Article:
Renewal is a great blessing when it reminds us all to take our faith seriously. We worship a living God who is present among us. The most profound form of renewal, however, is a healed and transformed life dedicated to Christ and to others, loving and serving with all that it is and has. Sometimes we barely notice people who live that type of renewed life since they don’t tend to draw our attention.
Lutherans serving in the defence forces
I pause here for a moment to acknowledge and honour those members of our church who serve or have served in the defence forces of Australia and New Zealand. Military service often comes at a high cost and is not easy on spouses and children. It puts pressure on regular church participation due to postings and deployments.
It is heart-warming that Australian Lutheran College has opened a wing of its under-utilised boarding facilities to the Returned & Services League of Australia (SA Branch). The project provides homeless veterans with a place to stay, in a move to prevent long-term homelessness. I pray for its success.
A number of our pastors have served the Australian Defence Forces as chaplains/padres. The LCA provides these pastors ecumenically as a member of the Federal United Churches Chaplaincy Board. Over many years, the responsibility for this involvement has fallen to the Vic/Tas District bishop, but the College of Bishops has now transferred it to the LCA Office of Bishop.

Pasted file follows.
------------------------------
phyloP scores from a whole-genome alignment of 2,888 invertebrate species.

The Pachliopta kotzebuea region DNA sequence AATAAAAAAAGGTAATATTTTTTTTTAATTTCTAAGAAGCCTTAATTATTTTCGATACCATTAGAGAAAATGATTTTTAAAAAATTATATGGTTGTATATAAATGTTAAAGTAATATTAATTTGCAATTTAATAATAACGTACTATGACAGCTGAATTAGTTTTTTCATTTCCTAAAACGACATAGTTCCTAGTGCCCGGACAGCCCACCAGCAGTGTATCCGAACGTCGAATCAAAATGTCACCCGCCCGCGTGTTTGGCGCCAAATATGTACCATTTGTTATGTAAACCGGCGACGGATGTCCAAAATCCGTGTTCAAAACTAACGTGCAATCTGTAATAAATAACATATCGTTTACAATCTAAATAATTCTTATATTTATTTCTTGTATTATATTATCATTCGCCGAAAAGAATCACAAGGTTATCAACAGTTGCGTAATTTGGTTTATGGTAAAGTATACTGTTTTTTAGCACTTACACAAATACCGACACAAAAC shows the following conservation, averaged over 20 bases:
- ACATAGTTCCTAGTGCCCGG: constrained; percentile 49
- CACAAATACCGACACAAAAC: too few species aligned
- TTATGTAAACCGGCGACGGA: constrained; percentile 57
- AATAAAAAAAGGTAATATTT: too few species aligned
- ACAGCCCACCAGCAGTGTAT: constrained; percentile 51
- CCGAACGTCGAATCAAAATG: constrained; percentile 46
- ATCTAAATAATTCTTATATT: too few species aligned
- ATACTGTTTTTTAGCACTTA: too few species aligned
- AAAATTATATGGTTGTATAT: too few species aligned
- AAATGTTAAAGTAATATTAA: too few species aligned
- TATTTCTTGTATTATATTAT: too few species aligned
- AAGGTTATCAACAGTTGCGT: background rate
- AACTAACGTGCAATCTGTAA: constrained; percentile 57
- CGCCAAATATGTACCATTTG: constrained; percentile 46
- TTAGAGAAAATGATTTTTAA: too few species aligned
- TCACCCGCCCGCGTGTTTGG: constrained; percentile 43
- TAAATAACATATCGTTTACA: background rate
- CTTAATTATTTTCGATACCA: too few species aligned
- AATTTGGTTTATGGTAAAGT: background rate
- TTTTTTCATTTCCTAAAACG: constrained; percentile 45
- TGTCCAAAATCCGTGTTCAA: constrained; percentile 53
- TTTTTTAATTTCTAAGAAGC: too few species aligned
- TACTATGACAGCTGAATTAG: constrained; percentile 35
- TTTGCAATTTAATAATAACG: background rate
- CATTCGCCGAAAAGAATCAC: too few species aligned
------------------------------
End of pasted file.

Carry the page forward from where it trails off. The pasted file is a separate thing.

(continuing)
The way of Love
‘There is no fear in love, but perfect love casts out fear; for fear has to do with punishment, and whoever fears has not reached perfection in love. We love because he first loved us’ (1 John 4:18-19).
Fear is a constant companion we know all too well. It lurks in dark places, pounces when our guard is down, feeds on our doubts and erodes our confidence when we most need it. Fear robs us of joy and paints life in dark, horrible hues. To give in to fear is to give up on God.
Our joy is that God has posted the antidote to fear, which is love – specifically his love in Jesus Christ. Love is more powerful than fear because no matter how destructive it might seem, fear is only a phantom, and love is a Person, a real Person. Relationships are the most powerful and transformative influence in life and Christ is God’s personal saving relationship with us.
Over four years now, the LCA has used the tagline where love comes to life. We are gradually coming to appreciate and act by this tagline. At first some people criticised it as being too human centred, as if love comes to life by what we do. If Lutherans know anything, it is that we are sinners and our love is imperfect at best. We must always look to God’s love, not ours. Now, some years on, the theme is beginning to mature and we are seeing how true it is. God’s love brings life and we are its ambassadors. Like all ambassadors, we carry the message but we ourselves are not the message. The message of God’s love, then, is carried in our actions and words as individuals and as church. His message has always been, and always will be, our mission to the world.
 2 Corinthians 3:17–18. Contemporary English Version. (1995). Nashville: Thomas Nelson.